Burn it Down vs. Turn it Around

matches-171732_1280.jpg“Our home, our Illinois, is on fire.” Those were my opening words this past week during House floor debate of Speaker Mike Madigan’s latest “stopgap” spending bill. The bill is timed to conclude fiscal year 2017 spending, which ends this upcoming June 30. Leading Democrats have recently said they won’t allow a full balanced budget to reach Governor Rauner’s desk, so we are stuck debating partial spending bills like this one.

You see, for the past year, social service providers have been providing care to the elderly, the poor, and those who are physically and sexually abused, on the understanding that the General Assembly would enact the proper appropriations to ensure they are reimbursed for that care. However, Madigan’s latest spending bill would end this fiscal year with cuts of almost 2/3 of funding to senior meal programs, initiatives to reduce infant deaths, and domestic violence shelters. None of the bill’s supporters could explain how these programs are supposed to survive on 30% or 35% funding.

Even more broadly, this stopgap bill provided no solutions, no reforms, and no balance. No Republicans were involved in the drafting of the measure. For all these reasons, I even went on to characterize the bill as a “Burn it Down” plan.

We had a pretty heated and wide-ranging debate on the measure, but my point was a simple one: today, Illinois is faced with two paths. One path, represented by bills like this “stopgap,” does nothing to keep folks from being driven out of our state, nothing to address our crushing spending and debt problems, and nothing to provide certainty that our most vulnerable citizens will get the services they need.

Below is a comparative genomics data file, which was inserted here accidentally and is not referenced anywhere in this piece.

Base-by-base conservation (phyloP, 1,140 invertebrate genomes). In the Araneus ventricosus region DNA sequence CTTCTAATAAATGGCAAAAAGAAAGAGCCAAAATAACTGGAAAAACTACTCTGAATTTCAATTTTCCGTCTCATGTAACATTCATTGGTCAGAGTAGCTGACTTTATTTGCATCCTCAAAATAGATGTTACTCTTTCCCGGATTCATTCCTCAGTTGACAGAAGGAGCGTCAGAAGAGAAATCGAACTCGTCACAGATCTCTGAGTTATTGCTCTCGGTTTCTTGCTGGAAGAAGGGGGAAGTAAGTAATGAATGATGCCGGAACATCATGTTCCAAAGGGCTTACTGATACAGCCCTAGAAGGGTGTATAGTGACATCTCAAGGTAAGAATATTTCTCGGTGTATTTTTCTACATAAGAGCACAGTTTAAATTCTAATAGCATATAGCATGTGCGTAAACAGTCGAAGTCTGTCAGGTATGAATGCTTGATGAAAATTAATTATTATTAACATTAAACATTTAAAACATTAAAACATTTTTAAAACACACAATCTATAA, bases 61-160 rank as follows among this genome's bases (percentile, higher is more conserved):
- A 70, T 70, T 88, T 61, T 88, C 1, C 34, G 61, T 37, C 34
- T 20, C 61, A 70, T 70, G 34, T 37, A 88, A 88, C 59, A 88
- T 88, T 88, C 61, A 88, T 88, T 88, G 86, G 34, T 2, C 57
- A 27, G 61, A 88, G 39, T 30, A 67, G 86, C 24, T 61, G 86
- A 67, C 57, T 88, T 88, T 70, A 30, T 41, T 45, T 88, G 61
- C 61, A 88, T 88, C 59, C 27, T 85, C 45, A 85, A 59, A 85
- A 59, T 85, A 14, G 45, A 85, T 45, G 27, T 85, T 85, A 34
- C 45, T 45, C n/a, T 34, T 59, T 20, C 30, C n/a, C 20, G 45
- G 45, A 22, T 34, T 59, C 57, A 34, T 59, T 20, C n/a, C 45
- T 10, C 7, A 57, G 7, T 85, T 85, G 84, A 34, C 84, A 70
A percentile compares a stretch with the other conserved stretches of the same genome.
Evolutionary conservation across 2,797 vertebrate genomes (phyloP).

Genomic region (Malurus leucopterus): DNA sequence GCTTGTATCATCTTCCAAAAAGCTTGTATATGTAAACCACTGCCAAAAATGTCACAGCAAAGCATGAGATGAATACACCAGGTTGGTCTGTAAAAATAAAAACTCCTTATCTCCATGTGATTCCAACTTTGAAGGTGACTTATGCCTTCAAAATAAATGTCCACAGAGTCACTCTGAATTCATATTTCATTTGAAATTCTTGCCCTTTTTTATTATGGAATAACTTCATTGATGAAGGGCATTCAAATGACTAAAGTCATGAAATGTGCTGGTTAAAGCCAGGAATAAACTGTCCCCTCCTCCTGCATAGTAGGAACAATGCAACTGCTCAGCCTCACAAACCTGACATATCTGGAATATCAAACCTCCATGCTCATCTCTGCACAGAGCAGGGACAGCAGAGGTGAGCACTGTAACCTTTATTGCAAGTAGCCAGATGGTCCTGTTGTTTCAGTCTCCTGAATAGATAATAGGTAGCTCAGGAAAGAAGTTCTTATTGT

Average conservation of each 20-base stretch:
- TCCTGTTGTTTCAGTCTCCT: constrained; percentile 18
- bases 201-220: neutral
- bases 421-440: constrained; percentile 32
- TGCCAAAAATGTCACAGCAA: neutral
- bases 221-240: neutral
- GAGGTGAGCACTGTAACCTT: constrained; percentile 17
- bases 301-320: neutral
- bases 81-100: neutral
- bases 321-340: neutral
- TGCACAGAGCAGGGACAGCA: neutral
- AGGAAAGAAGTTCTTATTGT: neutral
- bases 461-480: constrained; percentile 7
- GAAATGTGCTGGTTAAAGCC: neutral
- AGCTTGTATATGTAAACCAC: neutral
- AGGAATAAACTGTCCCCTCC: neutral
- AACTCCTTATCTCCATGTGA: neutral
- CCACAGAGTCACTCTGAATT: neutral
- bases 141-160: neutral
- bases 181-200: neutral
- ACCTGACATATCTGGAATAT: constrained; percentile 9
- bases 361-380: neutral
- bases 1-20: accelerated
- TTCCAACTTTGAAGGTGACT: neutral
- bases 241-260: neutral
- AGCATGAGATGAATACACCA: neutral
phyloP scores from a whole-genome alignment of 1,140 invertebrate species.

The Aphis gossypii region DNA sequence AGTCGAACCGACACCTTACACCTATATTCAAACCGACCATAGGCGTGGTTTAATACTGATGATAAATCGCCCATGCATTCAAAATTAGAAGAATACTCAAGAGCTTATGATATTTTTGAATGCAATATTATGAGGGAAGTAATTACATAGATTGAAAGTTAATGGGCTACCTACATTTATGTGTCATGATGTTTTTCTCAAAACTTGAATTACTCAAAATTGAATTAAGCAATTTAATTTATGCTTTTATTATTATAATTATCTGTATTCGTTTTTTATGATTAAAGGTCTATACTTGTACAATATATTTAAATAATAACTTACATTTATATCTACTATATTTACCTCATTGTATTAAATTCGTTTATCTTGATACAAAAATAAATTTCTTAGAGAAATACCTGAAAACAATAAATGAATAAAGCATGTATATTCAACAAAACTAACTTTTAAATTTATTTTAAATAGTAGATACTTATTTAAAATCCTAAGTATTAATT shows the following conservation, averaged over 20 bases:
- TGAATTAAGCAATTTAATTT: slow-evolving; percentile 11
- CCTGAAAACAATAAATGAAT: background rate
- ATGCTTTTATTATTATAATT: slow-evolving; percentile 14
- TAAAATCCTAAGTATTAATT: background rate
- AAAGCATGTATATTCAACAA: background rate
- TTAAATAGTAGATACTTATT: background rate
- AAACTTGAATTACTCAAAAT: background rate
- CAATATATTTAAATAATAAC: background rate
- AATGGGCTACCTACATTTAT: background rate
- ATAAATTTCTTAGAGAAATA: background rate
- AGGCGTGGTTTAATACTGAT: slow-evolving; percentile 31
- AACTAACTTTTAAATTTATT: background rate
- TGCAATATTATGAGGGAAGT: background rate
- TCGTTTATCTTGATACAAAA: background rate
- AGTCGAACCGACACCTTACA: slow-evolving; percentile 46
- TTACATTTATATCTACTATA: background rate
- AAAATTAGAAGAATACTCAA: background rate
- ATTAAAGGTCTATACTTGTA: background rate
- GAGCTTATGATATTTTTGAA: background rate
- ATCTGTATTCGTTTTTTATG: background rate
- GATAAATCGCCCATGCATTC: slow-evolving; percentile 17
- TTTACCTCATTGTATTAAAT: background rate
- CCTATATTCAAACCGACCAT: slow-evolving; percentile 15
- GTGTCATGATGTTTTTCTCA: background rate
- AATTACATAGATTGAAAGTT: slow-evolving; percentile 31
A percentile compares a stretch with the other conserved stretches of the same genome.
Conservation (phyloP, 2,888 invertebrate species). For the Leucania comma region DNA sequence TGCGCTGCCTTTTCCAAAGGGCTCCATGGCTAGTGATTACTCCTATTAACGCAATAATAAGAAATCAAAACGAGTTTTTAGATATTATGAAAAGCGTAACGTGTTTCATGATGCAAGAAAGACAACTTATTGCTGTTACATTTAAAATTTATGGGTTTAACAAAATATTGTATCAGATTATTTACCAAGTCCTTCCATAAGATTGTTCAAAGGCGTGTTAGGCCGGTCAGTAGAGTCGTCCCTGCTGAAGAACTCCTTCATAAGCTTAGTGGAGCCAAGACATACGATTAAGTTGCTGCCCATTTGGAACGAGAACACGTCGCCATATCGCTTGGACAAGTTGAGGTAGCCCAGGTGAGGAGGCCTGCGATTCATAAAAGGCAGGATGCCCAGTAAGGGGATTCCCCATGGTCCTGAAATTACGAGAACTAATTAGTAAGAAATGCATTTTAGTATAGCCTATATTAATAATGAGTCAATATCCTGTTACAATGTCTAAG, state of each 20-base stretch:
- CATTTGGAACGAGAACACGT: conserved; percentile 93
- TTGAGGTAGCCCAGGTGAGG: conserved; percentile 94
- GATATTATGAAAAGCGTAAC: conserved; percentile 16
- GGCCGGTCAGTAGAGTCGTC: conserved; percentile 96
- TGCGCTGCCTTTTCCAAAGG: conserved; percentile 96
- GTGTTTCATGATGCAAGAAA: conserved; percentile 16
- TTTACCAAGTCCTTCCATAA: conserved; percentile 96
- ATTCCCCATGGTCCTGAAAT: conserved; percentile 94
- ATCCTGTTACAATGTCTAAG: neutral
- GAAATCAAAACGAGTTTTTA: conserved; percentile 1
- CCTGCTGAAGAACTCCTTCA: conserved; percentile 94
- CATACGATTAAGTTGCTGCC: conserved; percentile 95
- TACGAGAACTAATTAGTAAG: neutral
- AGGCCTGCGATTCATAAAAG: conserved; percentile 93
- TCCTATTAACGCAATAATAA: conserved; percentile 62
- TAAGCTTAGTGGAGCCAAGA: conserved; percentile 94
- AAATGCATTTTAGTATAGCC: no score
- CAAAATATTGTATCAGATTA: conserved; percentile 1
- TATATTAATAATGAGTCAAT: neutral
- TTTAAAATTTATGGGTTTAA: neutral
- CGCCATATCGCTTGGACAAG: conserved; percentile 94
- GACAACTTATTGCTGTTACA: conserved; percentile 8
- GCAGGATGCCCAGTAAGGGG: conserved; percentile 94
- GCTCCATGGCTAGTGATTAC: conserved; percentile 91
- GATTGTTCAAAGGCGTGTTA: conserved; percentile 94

The other path is a tougher one, requiring negotiation and compromise. That other path requires us to achieve three major objectives. First, we have to immediately pay off our back bills. We owe $12 billion in the short term—the equivalent of our state’s “credit card bill”—and we’re paying 12% interest on that short-term debt. When split out among a family of four in Illinois, that debt requires an immediate payment of about $4,000 per household to pay it off.

Second, we have to do everything possible to reach a full, realistic, and balanced budget. We can’t fund every pet project at the 100% level. But we can identify our most important and necessary programs and fund those programs as much as our tax revenue will allow.

Third, we have to enact sustainable reforms to government worker pensions and benefits. Our debt for pension obligations is estimated at $130 billion, retiree health care is estimated at $50 billion, and other bonds outstanding is estimated at $31 billion. That’s a total of roughly $211 billion, which “we the people” owe in long-term debt. This adds up to about $65,000 that each family of four owes the state government, all so that the state can meet its current long-term obligations. When folks fret about the future of Illinois, this debt is the biggest reason why. We have to get those numbers down, immediately, and stop them from growing in the future.

Folks will often ask me, “how do you put up with Springfield?”

My way of refocusing each day at the Capitol is to recall specific individuals from our district and across the state. Each person in Illinois deserves better—you deserve better—than this mess of a state government. The stakes are too high to back down. We have to turn Illinois around, and quickly.